Not quite Norman Bates: Are you "Almost a Psychopath?"

Is there something just a little bit off about one of your friends, family members or co-workers? While they may not suffer from a mental disorder, they could be closer than you think.

Norman Bates was the most notorious psycho. Psychopaths have a chronic mental disorder that causes abnormal or violent social behavior. A book says top jobs for psychopaths include lawyers, journalists, surgeons, and chefs.

Harvard Medical School Doctor Ron Schouten says there are also almost psychopaths. People who show, "Lack of empathy, indifference to right or wrong," says Dr. Schouten.

"It's hard to imagine, but think about a person that doesn't care about anybody but themselves," says James Silver, JD, Co-Author of “Almost a Psychopath.”

Criminal Defense Lawyer James Silver believes about one in seven people fit the description.

"We are confident that there are tens of millions of almost psychopaths in the United States,” explains Silver. “And these are people that you have to deal with."

Together Silver and Dr. Schouten wrote the book on almost psychopaths. They say watch out for these signs, and be careful in relationships. Almost psychopaths may come on strong.

"So suddenly you find yourself in a relationship going much too fast and you are the giver and they are consistently the taker," says Dr. Schouten.

Also called successful psychopaths, at work they may cozy up to you just to steal your ideas.

"They're not really interested in helping the team,” explains Silver. “They are only interested in helping themselves. Then in the end they try to take credit for more than they should."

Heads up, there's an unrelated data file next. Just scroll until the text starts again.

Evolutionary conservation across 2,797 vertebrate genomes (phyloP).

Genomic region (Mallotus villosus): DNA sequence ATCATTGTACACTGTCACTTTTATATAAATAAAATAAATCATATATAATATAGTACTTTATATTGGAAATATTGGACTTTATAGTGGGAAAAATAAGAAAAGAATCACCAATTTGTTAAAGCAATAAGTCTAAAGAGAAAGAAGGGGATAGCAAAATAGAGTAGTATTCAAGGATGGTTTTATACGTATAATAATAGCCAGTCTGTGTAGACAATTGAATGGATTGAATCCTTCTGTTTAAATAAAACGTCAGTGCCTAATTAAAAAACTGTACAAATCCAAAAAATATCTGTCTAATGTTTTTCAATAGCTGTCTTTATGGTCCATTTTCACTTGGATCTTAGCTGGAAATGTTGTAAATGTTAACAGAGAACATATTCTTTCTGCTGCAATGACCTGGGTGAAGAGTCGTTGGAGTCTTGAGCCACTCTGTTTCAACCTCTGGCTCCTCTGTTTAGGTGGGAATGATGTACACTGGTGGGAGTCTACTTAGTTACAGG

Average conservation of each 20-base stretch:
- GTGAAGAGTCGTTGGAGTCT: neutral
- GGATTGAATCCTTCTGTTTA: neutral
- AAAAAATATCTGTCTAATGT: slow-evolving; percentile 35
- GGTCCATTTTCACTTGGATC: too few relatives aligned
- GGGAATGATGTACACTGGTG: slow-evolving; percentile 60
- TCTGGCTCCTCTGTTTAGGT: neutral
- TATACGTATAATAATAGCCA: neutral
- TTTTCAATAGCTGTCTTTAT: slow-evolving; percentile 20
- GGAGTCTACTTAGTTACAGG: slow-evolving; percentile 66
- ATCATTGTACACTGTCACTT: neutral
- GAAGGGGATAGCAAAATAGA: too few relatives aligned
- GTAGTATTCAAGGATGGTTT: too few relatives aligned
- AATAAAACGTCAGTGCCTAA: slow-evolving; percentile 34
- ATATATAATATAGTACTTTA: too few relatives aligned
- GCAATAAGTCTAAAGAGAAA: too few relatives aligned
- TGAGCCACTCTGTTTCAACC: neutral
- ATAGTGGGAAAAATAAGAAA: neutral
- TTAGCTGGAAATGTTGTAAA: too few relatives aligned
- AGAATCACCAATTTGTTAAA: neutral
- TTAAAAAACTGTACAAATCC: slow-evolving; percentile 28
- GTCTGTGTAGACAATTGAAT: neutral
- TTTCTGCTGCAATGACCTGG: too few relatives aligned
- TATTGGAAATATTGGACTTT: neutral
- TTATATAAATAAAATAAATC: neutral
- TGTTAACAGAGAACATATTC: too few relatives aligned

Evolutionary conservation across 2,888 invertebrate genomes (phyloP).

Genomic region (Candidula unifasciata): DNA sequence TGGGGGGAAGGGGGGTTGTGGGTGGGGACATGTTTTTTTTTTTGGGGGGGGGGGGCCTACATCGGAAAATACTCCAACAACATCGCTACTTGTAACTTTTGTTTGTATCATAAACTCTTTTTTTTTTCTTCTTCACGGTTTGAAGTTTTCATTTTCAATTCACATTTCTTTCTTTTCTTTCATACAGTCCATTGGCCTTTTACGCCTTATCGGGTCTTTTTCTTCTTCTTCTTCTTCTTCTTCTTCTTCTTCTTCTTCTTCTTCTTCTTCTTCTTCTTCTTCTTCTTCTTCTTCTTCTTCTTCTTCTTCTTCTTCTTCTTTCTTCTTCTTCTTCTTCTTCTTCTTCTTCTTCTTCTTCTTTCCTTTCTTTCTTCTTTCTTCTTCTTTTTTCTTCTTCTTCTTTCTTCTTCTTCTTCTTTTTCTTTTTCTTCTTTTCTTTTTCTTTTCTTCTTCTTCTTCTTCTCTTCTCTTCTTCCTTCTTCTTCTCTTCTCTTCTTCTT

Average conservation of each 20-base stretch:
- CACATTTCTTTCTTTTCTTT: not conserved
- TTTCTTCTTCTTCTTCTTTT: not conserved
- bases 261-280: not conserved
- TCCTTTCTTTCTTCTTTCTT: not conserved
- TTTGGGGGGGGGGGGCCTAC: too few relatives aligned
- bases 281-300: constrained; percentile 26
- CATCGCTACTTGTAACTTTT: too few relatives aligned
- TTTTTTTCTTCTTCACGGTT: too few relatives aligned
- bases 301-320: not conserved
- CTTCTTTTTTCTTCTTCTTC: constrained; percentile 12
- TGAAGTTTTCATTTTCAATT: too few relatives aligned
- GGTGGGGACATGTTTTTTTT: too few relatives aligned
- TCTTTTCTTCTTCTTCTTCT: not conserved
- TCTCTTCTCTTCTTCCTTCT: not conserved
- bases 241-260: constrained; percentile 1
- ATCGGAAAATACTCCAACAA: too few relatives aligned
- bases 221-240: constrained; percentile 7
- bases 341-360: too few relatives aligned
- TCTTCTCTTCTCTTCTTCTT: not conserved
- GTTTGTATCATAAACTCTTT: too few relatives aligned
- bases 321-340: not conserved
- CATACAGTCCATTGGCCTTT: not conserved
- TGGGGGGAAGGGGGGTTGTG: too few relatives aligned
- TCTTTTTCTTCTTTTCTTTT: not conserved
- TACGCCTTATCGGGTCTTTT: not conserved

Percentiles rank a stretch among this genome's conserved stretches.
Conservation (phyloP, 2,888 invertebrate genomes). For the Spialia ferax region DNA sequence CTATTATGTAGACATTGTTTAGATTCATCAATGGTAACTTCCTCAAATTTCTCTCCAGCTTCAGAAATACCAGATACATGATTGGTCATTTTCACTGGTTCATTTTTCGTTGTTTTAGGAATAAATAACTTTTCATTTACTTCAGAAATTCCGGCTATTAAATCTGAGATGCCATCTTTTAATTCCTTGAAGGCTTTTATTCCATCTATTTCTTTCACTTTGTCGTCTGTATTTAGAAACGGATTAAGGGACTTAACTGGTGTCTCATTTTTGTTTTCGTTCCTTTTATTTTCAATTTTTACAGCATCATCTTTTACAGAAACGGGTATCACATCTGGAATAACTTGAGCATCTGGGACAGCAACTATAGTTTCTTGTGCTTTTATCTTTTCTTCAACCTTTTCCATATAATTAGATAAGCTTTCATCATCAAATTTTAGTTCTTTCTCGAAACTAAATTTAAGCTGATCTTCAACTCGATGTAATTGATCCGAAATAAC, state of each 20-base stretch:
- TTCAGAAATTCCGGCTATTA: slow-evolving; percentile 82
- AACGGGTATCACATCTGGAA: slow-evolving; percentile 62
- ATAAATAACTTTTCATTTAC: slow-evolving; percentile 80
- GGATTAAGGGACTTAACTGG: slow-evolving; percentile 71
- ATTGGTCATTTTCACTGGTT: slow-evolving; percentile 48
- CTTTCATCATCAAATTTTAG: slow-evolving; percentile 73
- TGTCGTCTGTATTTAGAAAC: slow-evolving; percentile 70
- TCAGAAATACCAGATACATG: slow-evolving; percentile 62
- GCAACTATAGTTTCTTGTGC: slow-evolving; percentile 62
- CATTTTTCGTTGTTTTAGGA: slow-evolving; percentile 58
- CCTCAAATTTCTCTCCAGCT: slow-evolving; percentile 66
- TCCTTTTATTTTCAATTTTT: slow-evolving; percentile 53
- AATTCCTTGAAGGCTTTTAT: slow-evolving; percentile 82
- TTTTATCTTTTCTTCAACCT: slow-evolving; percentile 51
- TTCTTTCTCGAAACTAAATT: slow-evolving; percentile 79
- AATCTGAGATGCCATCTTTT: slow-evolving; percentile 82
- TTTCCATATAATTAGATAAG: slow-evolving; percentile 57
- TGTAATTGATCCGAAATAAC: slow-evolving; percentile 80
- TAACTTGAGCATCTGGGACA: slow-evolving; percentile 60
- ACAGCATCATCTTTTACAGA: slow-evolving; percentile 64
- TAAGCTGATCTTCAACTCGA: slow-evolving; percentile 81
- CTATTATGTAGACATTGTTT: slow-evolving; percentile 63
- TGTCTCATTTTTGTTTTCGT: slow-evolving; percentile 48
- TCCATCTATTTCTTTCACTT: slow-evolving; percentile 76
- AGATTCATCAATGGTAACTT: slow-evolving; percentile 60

The two are hoping to help raise your awareness, because they may be hard to avoid.

"I would say there is no way to never deal with an almost psychopath,” says Silver. “The idea though is to understand that it isn't your fault if you have been fooled."

If you're worried you might be “almost a psychopath” yourself, relax. The fact that the idea concerns you at all is a good sign that you're not one. But if you take pride in the idea, you could have a problem.

For more information on almost psychopaths, visit

Not quite Norman Bates: Are you "Almost a Psychopath?"
REPORT #1957

ANTISOCIAL PERSONALITY DISORDER: Psychopaths can be individuals with an extreme case of antisocial personality disorder. If someone has antisocial personality disorder that means that their ways of thinking, how they perceive situations and relate to others is out of the ordinary and sometimes destructive. Often times the words psychopath and sociopath are used interchangeably, although some have tried to distinguish differences between the two terms. A trademark of antisocial personality disorder is that people with the disorder may have no regard for right and wrong, which can lead to destructive behaviors. (Source:

SIGNS: Some signs of antisocial personality disorder include:
- Impulsive behavior
- Little or no remorse about harming others
- Manipulation of others, often by using charm or wit
- Aggressive and/or violent behaviors
- Intimidation of others (Source:

CAUSE: Not everyone agrees on what makes a person have antisocial personality disorder. Typically, people either believe the personality disorder is innate or is a result of the individual's environment; it could also be a combination of two. Environmental factors that some believe could lead to antisocial personality disorder include things like being abused as a child or not experiencing love from parents or family members during childhood. (Source:

WHAT TO DO: If someone around you demonstrates the signs of antisocial personality disorder, they will most likely not view this as a problem that needs to be treated. This means that treatment is typically very difficult, especially because many people with the personality disorder are very deceitful. People with loved ones with antisocial personality disorder may want to seek help for them in order to learn coping skills as well as how to protect themselves from the manipulation and aggression associated with the disorder. (Source:

For More Information, Contact:

Janet Appel, Public Relations

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